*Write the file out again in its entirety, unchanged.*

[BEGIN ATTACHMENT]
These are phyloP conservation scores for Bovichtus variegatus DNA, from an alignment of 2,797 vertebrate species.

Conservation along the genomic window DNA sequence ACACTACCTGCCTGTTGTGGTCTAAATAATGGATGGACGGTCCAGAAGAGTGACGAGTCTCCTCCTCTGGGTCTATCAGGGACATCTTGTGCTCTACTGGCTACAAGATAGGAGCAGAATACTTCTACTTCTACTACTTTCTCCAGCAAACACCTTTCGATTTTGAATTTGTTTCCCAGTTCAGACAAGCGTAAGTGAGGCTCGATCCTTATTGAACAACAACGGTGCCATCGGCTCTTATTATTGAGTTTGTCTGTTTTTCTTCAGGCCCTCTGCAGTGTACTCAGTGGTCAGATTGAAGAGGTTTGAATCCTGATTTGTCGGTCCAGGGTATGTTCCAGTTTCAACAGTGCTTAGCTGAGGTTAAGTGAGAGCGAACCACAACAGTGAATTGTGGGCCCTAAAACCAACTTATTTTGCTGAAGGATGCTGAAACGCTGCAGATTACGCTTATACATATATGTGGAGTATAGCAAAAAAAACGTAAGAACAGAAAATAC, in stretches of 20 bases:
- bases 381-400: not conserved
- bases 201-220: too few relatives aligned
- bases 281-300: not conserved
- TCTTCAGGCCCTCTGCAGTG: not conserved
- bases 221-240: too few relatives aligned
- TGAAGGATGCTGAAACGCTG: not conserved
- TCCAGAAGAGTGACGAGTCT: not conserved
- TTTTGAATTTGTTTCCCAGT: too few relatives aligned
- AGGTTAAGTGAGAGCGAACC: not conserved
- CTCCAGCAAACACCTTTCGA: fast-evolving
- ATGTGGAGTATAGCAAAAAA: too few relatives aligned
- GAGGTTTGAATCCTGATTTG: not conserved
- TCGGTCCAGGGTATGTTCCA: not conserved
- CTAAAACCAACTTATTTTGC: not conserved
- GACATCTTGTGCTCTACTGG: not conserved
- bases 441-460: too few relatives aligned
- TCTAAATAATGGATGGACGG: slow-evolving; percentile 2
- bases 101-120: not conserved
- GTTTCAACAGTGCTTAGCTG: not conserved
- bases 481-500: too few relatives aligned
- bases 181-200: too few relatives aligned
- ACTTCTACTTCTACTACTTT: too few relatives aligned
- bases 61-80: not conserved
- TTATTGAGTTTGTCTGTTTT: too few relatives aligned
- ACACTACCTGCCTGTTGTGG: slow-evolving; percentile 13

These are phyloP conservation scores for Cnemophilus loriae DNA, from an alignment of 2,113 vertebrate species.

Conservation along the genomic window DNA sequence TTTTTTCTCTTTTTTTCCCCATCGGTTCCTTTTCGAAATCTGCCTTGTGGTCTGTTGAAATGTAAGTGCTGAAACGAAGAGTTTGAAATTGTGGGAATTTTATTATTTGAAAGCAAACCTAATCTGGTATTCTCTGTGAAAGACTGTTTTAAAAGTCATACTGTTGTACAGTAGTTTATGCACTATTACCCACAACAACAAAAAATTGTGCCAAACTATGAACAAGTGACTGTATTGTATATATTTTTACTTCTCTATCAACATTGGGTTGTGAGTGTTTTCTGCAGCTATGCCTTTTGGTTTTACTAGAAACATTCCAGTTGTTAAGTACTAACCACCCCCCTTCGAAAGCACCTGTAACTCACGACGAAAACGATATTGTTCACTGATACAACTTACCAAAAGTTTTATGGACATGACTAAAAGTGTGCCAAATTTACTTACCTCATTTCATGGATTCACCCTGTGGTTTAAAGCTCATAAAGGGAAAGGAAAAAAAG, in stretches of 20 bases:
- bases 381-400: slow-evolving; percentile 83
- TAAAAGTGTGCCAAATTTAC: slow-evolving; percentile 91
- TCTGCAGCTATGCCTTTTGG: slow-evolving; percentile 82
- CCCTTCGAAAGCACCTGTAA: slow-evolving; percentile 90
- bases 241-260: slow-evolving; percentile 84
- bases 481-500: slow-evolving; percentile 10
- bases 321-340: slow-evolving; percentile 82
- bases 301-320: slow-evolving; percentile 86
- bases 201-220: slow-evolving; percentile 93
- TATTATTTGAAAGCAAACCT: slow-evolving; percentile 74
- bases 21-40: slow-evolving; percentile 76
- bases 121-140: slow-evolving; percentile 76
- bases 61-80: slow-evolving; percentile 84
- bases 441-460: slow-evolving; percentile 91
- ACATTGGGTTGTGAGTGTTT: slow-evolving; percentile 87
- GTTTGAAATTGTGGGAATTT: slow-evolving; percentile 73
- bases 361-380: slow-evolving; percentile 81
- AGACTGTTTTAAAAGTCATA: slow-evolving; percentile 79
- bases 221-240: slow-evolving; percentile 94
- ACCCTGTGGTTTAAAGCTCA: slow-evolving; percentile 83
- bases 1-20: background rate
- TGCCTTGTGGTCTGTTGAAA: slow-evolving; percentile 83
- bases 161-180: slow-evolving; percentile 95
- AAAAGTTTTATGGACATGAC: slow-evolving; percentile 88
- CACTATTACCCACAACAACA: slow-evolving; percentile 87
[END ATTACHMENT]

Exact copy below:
These are phyloP conservation scores for Bovichtus variegatus DNA, from an alignment of 2,797 vertebrate species.

Conservation along the genomic window DNA sequence ACACTACCTGCCTGTTGTGGTCTAAATAATGGATGGACGGTCCAGAAGAGTGACGAGTCTCCTCCTCTGGGTCTATCAGGGACATCTTGTGCTCTACTGGCTACAAGATAGGAGCAGAATACTTCTACTTCTACTACTTTCTCCAGCAAACACCTTTCGATTTTGAATTTGTTTCCCAGTTCAGACAAGCGTAAGTGAGGCTCGATCCTTATTGAACAACAACGGTGCCATCGGCTCTTATTATTGAGTTTGTCTGTTTTTCTTCAGGCCCTCTGCAGTGTACTCAGTGGTCAGATTGAAGAGGTTTGAATCCTGATTTGTCGGTCCAGGGTATGTTCCAGTTTCAACAGTGCTTAGCTGAGGTTAAGTGAGAGCGAACCACAACAGTGAATTGTGGGCCCTAAAACCAACTTATTTTGCTGAAGGATGCTGAAACGCTGCAGATTACGCTTATACATATATGTGGAGTATAGCAAAAAAAACGTAAGAACAGAAAATAC, in stretches of 20 bases:
- bases 381-400: not conserved
- bases 201-220: too few relatives aligned
- bases 281-300: not conserved
- TCTTCAGGCCCTCTGCAGTG: not conserved
- bases 221-240: too few relatives aligned
- TGAAGGATGCTGAAACGCTG: not conserved
- TCCAGAAGAGTGACGAGTCT: not conserved
- TTTTGAATTTGTTTCCCAGT: too few relatives aligned
- AGGTTAAGTGAGAGCGAACC: not conserved
- CTCCAGCAAACACCTTTCGA: fast-evolving
- ATGTGGAGTATAGCAAAAAA: too few relatives aligned
- GAGGTTTGAATCCTGATTTG: not conserved
- TCGGTCCAGGGTATGTTCCA: not conserved
- CTAAAACCAACTTATTTTGC: not conserved
- GACATCTTGTGCTCTACTGG: not conserved
- bases 441-460: too few relatives aligned
- TCTAAATAATGGATGGACGG: slow-evolving; percentile 2
- bases 101-120: not conserved
- GTTTCAACAGTGCTTAGCTG: not conserved
- bases 481-500: too few relatives aligned
- bases 181-200: too few relatives aligned
- ACTTCTACTTCTACTACTTT: too few relatives aligned
- bases 61-80: not conserved
- TTATTGAGTTTGTCTGTTTT: too few relatives aligned
- ACACTACCTGCCTGTTGTGG: slow-evolving; percentile 13

These are phyloP conservation scores for Cnemophilus loriae DNA, from an alignment of 2,113 vertebrate species.

Conservation along the genomic window DNA sequence TTTTTTCTCTTTTTTTCCCCATCGGTTCCTTTTCGAAATCTGCCTTGTGGTCTGTTGAAATGTAAGTGCTGAAACGAAGAGTTTGAAATTGTGGGAATTTTATTATTTGAAAGCAAACCTAATCTGGTATTCTCTGTGAAAGACTGTTTTAAAAGTCATACTGTTGTACAGTAGTTTATGCACTATTACCCACAACAACAAAAAATTGTGCCAAACTATGAACAAGTGACTGTATTGTATATATTTTTACTTCTCTATCAACATTGGGTTGTGAGTGTTTTCTGCAGCTATGCCTTTTGGTTTTACTAGAAACATTCCAGTTGTTAAGTACTAACCACCCCCCTTCGAAAGCACCTGTAACTCACGACGAAAACGATATTGTTCACTGATACAACTTACCAAAAGTTTTATGGACATGACTAAAAGTGTGCCAAATTTACTTACCTCATTTCATGGATTCACCCTGTGGTTTAAAGCTCATAAAGGGAAAGGAAAAAAAG, in stretches of 20 bases:
- bases 381-400: slow-evolving; percentile 83
- TAAAAGTGTGCCAAATTTAC: slow-evolving; percentile 91
- TCTGCAGCTATGCCTTTTGG: slow-evolving; percentile 82
- CCCTTCGAAAGCACCTGTAA: slow-evolving; percentile 90
- bases 241-260: slow-evolving; percentile 84
- bases 481-500: slow-evolving; percentile 10
- bases 321-340: slow-evolving; percentile 82
- bases 301-320: slow-evolving; percentile 86
- bases 201-220: slow-evolving; percentile 93
- TATTATTTGAAAGCAAACCT: slow-evolving; percentile 74
- bases 21-40: slow-evolving; percentile 76
- bases 121-140: slow-evolving; percentile 76
- bases 61-80: slow-evolving; percentile 84
- bases 441-460: slow-evolving; percentile 91
- ACATTGGGTTGTGAGTGTTT: slow-evolving; percentile 87
- GTTTGAAATTGTGGGAATTT: slow-evolving; percentile 73
- bases 361-380: slow-evolving; percentile 81
- AGACTGTTTTAAAAGTCATA: slow-evolving; percentile 79
- bases 221-240: slow-evolving; percentile 94
- ACCCTGTGGTTTAAAGCTCA: slow-evolving; percentile 83
- bases 1-20: background rate
- TGCCTTGTGGTCTGTTGAAA: slow-evolving; percentile 83
- bases 161-180: slow-evolving; percentile 95
- AAAAGTTTTATGGACATGAC: slow-evolving; percentile 88
- CACTATTACCCACAACAACA: slow-evolving; percentile 87